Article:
Sep 2009 | Lecture to STEP Annual Conference 2008


WILLS PROVIDING FOR YOUNG CHILDREN


There is an age old problem presented by clients regarding how to provide for their offspring on their deaths, where the parents wish an inheritance to pass to their children in a tax efficient manner yet wish to protect their children from inheriting at an immature age. Typically, the parents wish that, after providing for the surviving spouse, the children should not inherit until each is aged, say, 25, 28, or even 30.

The implications of the taxes combined with the need for protection have not been considered in practice in any great detail to date as, fortunately, it is rare for both parents to die when their children are young. However, this will become more relevant because of separation/divorce where a sole parent wishes to provide for his children on his death alone. It is also becoming relevant as clients with significant wealth now often wish to provide that their spouse will only take part of their estate on death, with part passing to the children while the spouse is still alive. It is therefore likely that more frequently children could inherit at an age where they still require protection as it will only require the death of one parent for the inheritance to arise.

However the marriage of tax efficiency and protection is not easy and a balance needs to be drawn between them, having regard to what is best for the family as a whole.

1. Favouring tax efficiency over protection – The Bare Trust
The most tax efficient method of taking an inheritance is to give it to the child so that he takes it absolutely, i.e. without any age restriction, trust or condition. The inheritance is held in a bare trust when the child is still under 18. However this trust provides the least protection for the child.

• Legal effect

The legal effect of this for a child is that, as the child cannot give a valid receipt to the executor until he ‘comes of age’ at age 18, the inheritance is protected from the child in a bare trust until that age 18. However, once 18, the child is entitled to call on the executor(s) (as bare trustee(s)) to hand over the inheritance to him, which the child can then invest or spend as he so wishes. Most parents would be concerned that a child is not sufficiently mature at that age to receive an unrestricted inheritance.

While the child is under the age of 18, the bare trustee(s) can apply the inheritance for the benefit of the child e.g. for living expenses, education etc. It is sensible to provide in a Will of this nature that the bare trustee(s) is given significant powers to invest the inheritance and apply it for the child’s benefit while under age 18.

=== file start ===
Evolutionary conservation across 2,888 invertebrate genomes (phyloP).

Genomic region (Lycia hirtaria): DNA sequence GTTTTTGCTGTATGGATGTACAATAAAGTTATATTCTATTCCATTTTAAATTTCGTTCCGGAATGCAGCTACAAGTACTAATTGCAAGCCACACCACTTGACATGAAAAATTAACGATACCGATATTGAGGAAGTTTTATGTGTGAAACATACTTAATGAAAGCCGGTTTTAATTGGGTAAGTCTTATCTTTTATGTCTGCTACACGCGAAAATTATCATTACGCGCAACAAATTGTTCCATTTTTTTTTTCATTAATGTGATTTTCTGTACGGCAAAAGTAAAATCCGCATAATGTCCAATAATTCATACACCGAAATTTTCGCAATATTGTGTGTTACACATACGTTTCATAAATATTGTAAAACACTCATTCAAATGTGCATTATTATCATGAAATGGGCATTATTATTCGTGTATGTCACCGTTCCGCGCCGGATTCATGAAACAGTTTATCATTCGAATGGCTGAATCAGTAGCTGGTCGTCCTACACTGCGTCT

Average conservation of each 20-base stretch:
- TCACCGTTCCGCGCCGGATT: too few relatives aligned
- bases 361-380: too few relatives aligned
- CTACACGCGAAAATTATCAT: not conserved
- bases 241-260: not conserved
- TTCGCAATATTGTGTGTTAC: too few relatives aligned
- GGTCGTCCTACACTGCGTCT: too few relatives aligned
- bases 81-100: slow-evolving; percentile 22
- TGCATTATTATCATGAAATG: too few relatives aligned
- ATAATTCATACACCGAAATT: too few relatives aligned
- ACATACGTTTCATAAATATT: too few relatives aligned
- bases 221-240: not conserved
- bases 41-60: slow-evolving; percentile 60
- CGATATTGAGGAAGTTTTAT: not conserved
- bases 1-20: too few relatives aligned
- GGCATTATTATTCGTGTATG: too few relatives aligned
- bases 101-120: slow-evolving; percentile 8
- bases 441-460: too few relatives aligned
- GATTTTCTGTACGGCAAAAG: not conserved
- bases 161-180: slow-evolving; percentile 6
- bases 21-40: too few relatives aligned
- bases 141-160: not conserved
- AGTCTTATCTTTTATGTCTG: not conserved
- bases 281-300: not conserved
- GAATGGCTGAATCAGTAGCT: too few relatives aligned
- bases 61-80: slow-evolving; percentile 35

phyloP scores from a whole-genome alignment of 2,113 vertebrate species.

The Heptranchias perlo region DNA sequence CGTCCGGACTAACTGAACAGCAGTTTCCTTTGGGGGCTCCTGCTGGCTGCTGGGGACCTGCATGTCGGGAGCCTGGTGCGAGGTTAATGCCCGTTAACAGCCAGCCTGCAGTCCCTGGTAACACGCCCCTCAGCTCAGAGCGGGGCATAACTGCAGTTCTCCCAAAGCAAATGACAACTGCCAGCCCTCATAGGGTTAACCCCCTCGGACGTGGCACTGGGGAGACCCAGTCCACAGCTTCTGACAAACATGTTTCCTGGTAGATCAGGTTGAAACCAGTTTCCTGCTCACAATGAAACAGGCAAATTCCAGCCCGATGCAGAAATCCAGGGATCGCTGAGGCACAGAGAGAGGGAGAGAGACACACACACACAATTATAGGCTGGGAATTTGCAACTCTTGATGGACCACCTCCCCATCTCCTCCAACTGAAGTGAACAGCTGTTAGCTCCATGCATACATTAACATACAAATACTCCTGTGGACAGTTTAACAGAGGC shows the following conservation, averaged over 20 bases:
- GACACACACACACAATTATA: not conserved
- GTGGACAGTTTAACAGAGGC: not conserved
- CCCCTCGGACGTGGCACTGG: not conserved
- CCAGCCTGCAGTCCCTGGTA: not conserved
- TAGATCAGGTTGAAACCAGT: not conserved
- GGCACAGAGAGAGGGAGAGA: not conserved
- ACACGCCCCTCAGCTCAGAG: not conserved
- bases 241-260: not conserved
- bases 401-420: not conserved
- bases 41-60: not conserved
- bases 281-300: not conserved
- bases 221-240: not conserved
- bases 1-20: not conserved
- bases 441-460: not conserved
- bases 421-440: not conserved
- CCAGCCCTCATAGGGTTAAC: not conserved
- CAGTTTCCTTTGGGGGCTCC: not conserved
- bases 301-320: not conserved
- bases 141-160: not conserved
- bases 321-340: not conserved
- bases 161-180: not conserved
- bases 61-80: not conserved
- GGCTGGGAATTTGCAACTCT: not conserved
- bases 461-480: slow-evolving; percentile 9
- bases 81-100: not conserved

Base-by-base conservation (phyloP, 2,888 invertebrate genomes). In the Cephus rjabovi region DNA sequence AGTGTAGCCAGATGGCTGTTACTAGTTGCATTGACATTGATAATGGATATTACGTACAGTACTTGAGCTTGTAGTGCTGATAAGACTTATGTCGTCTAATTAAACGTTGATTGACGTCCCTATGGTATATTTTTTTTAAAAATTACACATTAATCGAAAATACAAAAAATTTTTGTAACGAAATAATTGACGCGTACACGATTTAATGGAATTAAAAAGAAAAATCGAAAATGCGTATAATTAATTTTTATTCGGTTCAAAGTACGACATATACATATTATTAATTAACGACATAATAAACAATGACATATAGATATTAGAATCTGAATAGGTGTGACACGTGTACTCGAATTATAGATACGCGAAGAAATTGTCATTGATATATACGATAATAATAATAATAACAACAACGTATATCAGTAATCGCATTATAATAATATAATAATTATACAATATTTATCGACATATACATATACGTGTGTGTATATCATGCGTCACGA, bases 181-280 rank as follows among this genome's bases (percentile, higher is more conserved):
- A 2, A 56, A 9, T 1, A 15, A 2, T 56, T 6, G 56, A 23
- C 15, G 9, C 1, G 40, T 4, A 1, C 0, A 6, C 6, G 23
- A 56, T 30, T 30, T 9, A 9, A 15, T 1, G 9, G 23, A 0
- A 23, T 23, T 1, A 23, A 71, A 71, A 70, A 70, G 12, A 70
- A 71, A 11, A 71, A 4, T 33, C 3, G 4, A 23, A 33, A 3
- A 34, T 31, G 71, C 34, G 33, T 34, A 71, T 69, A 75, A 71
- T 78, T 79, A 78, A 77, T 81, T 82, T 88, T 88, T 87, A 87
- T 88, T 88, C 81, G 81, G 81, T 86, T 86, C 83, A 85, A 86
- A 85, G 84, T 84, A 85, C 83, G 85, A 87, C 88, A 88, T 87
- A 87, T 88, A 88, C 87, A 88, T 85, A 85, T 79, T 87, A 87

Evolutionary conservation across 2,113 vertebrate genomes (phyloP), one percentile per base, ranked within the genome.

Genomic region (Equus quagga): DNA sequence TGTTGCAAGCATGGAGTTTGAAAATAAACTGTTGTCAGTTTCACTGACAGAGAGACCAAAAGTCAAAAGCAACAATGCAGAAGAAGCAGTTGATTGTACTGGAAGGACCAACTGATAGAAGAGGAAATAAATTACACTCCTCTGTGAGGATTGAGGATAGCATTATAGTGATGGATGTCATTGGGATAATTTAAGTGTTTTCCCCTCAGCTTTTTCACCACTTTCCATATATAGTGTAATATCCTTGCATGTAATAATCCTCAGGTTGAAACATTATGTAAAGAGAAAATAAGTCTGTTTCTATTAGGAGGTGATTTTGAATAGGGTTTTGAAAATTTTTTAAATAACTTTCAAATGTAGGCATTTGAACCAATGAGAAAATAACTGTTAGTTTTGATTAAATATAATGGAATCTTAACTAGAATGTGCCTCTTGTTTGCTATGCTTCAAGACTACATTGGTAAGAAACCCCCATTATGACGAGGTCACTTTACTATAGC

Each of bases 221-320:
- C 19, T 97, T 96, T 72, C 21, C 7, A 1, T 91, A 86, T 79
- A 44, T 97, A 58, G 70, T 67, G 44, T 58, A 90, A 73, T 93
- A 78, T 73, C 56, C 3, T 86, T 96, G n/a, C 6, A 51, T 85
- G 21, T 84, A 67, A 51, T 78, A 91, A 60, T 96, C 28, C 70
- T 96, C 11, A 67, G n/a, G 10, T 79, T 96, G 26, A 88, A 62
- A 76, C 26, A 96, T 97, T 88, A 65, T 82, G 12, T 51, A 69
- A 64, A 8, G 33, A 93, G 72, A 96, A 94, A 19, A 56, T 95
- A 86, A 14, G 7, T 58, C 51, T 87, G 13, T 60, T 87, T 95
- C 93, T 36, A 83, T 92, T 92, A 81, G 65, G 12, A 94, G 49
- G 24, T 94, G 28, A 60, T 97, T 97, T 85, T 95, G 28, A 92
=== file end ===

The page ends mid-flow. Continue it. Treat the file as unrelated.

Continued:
• Tax effect

The tax effect of this is that for CAT, CGT and income tax purposes, the child is deemed to inherit the asset at the date of death of his parent and taxed accordingly.

For CAT purposes, the usual tax free threshold (€521,208 in 2008 assuming no prior aggregable benefits) is applied to the value received and the balance is subject to inheritance tax at 20%. At age 18, when the inheritance is handed over to the child (indeed on any use of the inheritance for living expenses while the child is under 18), there are no further CAT taxes owing as it has been the child’s from the beginning.

Turning 18 is not a taxable event for CAT, CGT or Stamp Duty purposes.

The child is assessed for income and capital gains tax purposes on the income or gains made by the bare trustee(s) during the period the child is under the age of 18. The bare trustee(s) pays any such tax on the child’s behalf.

See Appendix 1 for an example of the taxation on a Bare Trust.

• Advantage

The principal advantage to this type of inheritance is the fact that the tax is paid immediately. This has a tax advantage, if one assumes that the net inheritance would be invested in a manner that would produce a better return than the Consumer Price Index (on which the indexation of the CAT tax free group thresholds is based). If so, it seems better to pay tax early on a lower amount which is then invested, than to wait until age 18 to pay the tax on a higher inheritance (because of its investment on a gross basis) without a significantly higher tax free threshold.

However some speculate that, if the tax free threshold is increased significantly above inflation (as occurred in December 1999, where there was an increase from IR£192,900 to IR£300,000), the investment returns on the net of tax inheritance might not outweigh the significant increase in the tax free threshold applying to a later greater inheritance.

• Disadvantage